Sunday, May 08, 2011

Thoughts on WP Carey CPA 14's Merger into CPA 16 Global
I went through the CPA 14 proxy / merger document in my spare time this week.   The entire transaction is affiliated and the values were determined by the WP Carey not the market.   WP Carey obtained a "fairness opinion" on the transaction, but the firm that issued the fairness opinion, based on my understanding after reading the opinion, did not opine on the values involved in the merger, but on the valuation methodologies used by WP Carey.  (How do I get that gig, getting paid big bucks to write a no-opinion opinion?)

As I noted in my previous email, the entire merger went under my radar.   The initial proxy statement went out in December and the transaction closed last week.  I don't have exact figures on the merger other than was what in the press release, and will have to wait until the second quarter financial results are posted in mid-August to get the final data.  Investors could either choose to take cash of $11.50 per share or merge into CPA 16, and see an increase in yield, from about 8.4% to 9.2%.  Up to 50% of the investors could choose the cash option.  The cash that would be available for choosing the cash out option would come from the following sources:
  • CPA 14 was to sell properties to CPA 17 and to WP Carey that would net $89 million
  • CPA 16 was to obtain a $300 million line of credit
  • CPA 16 was to utilize a portion of its cash (which approximated $59 million at 12/31/2010)
  • Finally, WP Carey was to purchase shares of CPA 16, if necessary
I estimate that CPA 14 had approximately $950 million of investor equity at year-end, and half that would be about $475 million.   WP Carey had to purchase $121 million of CPA 16 shares to complete the merger and meet the cash out requests.  I have never heard of a sponsor investing this much money in one of its own funds.  I find this figure staggering.  Non-traded REIT sponsors are notorious for not investing in their own deals, the ultimate chefs who refuse to eat their own cooking.  WP Carey not only had to cook, but also got stuck with the bill for a three-star, five-course meal, served with a couple of bottles of First Growth Bordeaux.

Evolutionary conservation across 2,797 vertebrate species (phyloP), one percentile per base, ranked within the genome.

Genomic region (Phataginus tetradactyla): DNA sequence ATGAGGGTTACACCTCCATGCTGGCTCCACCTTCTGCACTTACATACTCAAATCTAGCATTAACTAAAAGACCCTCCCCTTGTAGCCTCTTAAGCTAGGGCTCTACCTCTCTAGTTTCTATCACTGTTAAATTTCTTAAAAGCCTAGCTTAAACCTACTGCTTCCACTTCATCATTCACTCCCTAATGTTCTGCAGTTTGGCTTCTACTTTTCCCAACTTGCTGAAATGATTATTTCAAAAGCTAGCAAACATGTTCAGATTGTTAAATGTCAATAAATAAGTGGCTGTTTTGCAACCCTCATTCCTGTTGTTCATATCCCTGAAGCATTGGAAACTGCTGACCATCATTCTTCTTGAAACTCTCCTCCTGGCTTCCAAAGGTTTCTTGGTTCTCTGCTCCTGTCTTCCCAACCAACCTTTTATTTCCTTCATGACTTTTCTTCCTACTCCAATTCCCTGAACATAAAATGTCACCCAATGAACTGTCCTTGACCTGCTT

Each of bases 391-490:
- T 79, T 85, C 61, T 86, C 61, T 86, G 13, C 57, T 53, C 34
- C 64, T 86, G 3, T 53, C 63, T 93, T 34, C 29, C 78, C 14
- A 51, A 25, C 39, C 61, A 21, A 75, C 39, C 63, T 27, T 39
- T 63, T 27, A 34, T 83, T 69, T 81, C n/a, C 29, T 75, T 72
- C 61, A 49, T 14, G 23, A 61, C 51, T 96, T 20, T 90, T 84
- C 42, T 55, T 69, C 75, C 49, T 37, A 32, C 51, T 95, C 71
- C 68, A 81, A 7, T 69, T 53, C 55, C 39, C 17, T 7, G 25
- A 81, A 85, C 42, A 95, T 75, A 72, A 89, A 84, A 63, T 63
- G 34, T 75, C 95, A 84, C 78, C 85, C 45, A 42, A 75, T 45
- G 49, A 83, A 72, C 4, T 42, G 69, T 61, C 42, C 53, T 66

CPA 14 had approximately $1.5 billion in total assets at year end.  If WP Carey gets a 1% annual asset management fee, this is $15 million a year on the CPA 14 assets.  It will take over eight years for WP Carey to recoup its $121 million through the asset management fee.  CPA 16 is a long-term investment and should have at least several more years before a liquidity event.  WP Carey has just tied up $121 million for an indefinite period.

WP Carey will probably try to spin its purchase of $121 million of CPA 16 shares in a positive manner.  I don't believe for a second that WP Carey had any expectation it would have to invest so much money in CPA 16.  WP Carey has a reputation as being one of the smartest operators in the non-traded REIT business.  It looks to me like it was too smart by half in this transaction.  I am guessing that the maximum number of investors chose the cash-out options, despite the premium exchange price offered CPA 14 investors and a nearly .80% increase in distribution.   I know I write this too much, but this transaction and how WP Carey gets its $121 million out bears watching.

1 comment:

Anonymous said...

I'm not sure how Carey is eating their own cooking:
1. CPA 17 (having liquidity) bought some properties from 14 for $57 million.
2. CPA 14 then paid $46 million to Carey directly to "facillitate" the transaction.
3. To me, it looks like available liquidity is flowing from 17, through 14 directly to Carey.
3. Because none of this is at arm's length, you don't have any idea which shareholders of which REIT are actually benefiting.

Perhaps they are being too clever by half, but the real issue is that it is impossible to tell.